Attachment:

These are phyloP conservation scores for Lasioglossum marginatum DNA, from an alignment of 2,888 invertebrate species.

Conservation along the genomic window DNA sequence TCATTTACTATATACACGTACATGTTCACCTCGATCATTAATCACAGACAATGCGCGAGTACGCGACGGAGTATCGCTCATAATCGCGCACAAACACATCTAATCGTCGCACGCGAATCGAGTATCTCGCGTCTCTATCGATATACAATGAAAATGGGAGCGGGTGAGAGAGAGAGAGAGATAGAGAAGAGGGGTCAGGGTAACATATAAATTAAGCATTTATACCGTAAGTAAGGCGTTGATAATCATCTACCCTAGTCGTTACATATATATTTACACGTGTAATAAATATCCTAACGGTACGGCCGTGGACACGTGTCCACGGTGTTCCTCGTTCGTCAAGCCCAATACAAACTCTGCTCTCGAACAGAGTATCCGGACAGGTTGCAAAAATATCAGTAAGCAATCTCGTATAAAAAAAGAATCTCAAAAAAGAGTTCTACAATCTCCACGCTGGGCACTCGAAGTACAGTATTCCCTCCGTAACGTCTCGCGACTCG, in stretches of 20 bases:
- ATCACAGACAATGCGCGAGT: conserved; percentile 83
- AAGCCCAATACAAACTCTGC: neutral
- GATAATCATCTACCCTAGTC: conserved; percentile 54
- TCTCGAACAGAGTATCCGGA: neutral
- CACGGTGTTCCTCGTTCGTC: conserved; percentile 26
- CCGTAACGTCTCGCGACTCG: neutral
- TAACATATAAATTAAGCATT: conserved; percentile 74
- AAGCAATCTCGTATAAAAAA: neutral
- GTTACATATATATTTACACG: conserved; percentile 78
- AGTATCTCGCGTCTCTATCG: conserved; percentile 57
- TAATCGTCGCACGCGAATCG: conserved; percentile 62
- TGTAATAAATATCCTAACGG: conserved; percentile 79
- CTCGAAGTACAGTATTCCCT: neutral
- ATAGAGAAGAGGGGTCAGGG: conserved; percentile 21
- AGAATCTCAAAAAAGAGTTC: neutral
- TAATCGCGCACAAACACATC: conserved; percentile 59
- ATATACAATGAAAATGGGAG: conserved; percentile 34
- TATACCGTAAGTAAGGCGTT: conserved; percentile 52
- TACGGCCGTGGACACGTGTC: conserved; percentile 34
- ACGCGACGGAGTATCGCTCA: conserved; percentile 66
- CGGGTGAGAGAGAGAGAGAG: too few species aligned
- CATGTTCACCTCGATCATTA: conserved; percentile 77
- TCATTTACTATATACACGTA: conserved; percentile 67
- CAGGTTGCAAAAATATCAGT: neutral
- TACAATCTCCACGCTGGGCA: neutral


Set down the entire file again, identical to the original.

These are phyloP conservation scores for Lasioglossum marginatum DNA, from an alignment of 2,888 invertebrate species.

Conservation along the genomic window DNA sequence TCATTTACTATATACACGTACATGTTCACCTCGATCATTAATCACAGACAATGCGCGAGTACGCGACGGAGTATCGCTCATAATCGCGCACAAACACATCTAATCGTCGCACGCGAATCGAGTATCTCGCGTCTCTATCGATATACAATGAAAATGGGAGCGGGTGAGAGAGAGAGAGAGATAGAGAAGAGGGGTCAGGGTAACATATAAATTAAGCATTTATACCGTAAGTAAGGCGTTGATAATCATCTACCCTAGTCGTTACATATATATTTACACGTGTAATAAATATCCTAACGGTACGGCCGTGGACACGTGTCCACGGTGTTCCTCGTTCGTCAAGCCCAATACAAACTCTGCTCTCGAACAGAGTATCCGGACAGGTTGCAAAAATATCAGTAAGCAATCTCGTATAAAAAAAGAATCTCAAAAAAGAGTTCTACAATCTCCACGCTGGGCACTCGAAGTACAGTATTCCCTCCGTAACGTCTCGCGACTCG, in stretches of 20 bases:
- ATCACAGACAATGCGCGAGT: conserved; percentile 83
- AAGCCCAATACAAACTCTGC: neutral
- GATAATCATCTACCCTAGTC: conserved; percentile 54
- TCTCGAACAGAGTATCCGGA: neutral
- CACGGTGTTCCTCGTTCGTC: conserved; percentile 26
- CCGTAACGTCTCGCGACTCG: neutral
- TAACATATAAATTAAGCATT: conserved; percentile 74
- AAGCAATCTCGTATAAAAAA: neutral
- GTTACATATATATTTACACG: conserved; percentile 78
- AGTATCTCGCGTCTCTATCG: conserved; percentile 57
- TAATCGTCGCACGCGAATCG: conserved; percentile 62
- TGTAATAAATATCCTAACGG: conserved; percentile 79
- CTCGAAGTACAGTATTCCCT: neutral
- ATAGAGAAGAGGGGTCAGGG: conserved; percentile 21
- AGAATCTCAAAAAAGAGTTC: neutral
- TAATCGCGCACAAACACATC: conserved; percentile 59
- ATATACAATGAAAATGGGAG: conserved; percentile 34
- TATACCGTAAGTAAGGCGTT: conserved; percentile 52
- TACGGCCGTGGACACGTGTC: conserved; percentile 34
- ACGCGACGGAGTATCGCTCA: conserved; percentile 66
- CGGGTGAGAGAGAGAGAGAG: too few species aligned
- CATGTTCACCTCGATCATTA: conserved; percentile 77
- TCATTTACTATATACACGTA: conserved; percentile 67
- CAGGTTGCAAAAATATCAGT: neutral
- TACAATCTCCACGCTGGGCA: neutral